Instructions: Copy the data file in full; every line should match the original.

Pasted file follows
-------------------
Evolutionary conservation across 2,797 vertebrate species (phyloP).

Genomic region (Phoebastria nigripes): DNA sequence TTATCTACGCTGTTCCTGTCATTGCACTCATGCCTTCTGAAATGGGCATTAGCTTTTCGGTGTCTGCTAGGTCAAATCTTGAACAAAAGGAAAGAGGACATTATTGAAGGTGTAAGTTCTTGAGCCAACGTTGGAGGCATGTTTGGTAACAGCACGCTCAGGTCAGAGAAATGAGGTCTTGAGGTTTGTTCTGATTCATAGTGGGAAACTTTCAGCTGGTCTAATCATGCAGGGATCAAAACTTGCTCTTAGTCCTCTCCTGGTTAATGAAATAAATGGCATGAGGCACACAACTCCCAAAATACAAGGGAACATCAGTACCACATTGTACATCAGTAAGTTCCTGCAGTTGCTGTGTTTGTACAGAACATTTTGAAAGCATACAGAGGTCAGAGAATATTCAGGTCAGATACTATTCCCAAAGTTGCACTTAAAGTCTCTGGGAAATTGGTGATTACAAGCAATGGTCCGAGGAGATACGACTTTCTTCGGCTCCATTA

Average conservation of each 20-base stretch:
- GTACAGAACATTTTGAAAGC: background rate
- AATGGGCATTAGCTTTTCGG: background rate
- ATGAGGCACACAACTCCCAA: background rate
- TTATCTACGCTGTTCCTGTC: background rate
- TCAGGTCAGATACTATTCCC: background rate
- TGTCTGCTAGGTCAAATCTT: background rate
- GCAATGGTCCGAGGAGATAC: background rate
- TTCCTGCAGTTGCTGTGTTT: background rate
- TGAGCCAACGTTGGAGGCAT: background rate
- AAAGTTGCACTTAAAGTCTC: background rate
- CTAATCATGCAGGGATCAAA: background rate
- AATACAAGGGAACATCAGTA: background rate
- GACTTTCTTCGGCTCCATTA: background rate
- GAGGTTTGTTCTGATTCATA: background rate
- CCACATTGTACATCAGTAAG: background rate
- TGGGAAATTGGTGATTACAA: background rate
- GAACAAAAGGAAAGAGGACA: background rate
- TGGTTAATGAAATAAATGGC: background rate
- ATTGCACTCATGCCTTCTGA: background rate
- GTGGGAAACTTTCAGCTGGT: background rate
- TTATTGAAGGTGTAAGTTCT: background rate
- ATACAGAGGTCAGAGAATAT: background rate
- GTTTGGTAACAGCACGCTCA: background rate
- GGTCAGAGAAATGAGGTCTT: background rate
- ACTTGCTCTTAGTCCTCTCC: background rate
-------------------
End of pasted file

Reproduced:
Evolutionary conservation across 2,797 vertebrate species (phyloP).

Genomic region (Phoebastria nigripes): DNA sequence TTATCTACGCTGTTCCTGTCATTGCACTCATGCCTTCTGAAATGGGCATTAGCTTTTCGGTGTCTGCTAGGTCAAATCTTGAACAAAAGGAAAGAGGACATTATTGAAGGTGTAAGTTCTTGAGCCAACGTTGGAGGCATGTTTGGTAACAGCACGCTCAGGTCAGAGAAATGAGGTCTTGAGGTTTGTTCTGATTCATAGTGGGAAACTTTCAGCTGGTCTAATCATGCAGGGATCAAAACTTGCTCTTAGTCCTCTCCTGGTTAATGAAATAAATGGCATGAGGCACACAACTCCCAAAATACAAGGGAACATCAGTACCACATTGTACATCAGTAAGTTCCTGCAGTTGCTGTGTTTGTACAGAACATTTTGAAAGCATACAGAGGTCAGAGAATATTCAGGTCAGATACTATTCCCAAAGTTGCACTTAAAGTCTCTGGGAAATTGGTGATTACAAGCAATGGTCCGAGGAGATACGACTTTCTTCGGCTCCATTA

Average conservation of each 20-base stretch:
- GTACAGAACATTTTGAAAGC: background rate
- AATGGGCATTAGCTTTTCGG: background rate
- ATGAGGCACACAACTCCCAA: background rate
- TTATCTACGCTGTTCCTGTC: background rate
- TCAGGTCAGATACTATTCCC: background rate
- TGTCTGCTAGGTCAAATCTT: background rate
- GCAATGGTCCGAGGAGATAC: background rate
- TTCCTGCAGTTGCTGTGTTT: background rate
- TGAGCCAACGTTGGAGGCAT: background rate
- AAAGTTGCACTTAAAGTCTC: background rate
- CTAATCATGCAGGGATCAAA: background rate
- AATACAAGGGAACATCAGTA: background rate
- GACTTTCTTCGGCTCCATTA: background rate
- GAGGTTTGTTCTGATTCATA: background rate
- CCACATTGTACATCAGTAAG: background rate
- TGGGAAATTGGTGATTACAA: background rate
- GAACAAAAGGAAAGAGGACA: background rate
- TGGTTAATGAAATAAATGGC: background rate
- ATTGCACTCATGCCTTCTGA: background rate
- GTGGGAAACTTTCAGCTGGT: background rate
- TTATTGAAGGTGTAAGTTCT: background rate
- ATACAGAGGTCAGAGAATAT: background rate
- GTTTGGTAACAGCACGCTCA: background rate
- GGTCAGAGAAATGAGGTCTT: background rate
- ACTTGCTCTTAGTCCTCTCC: background rate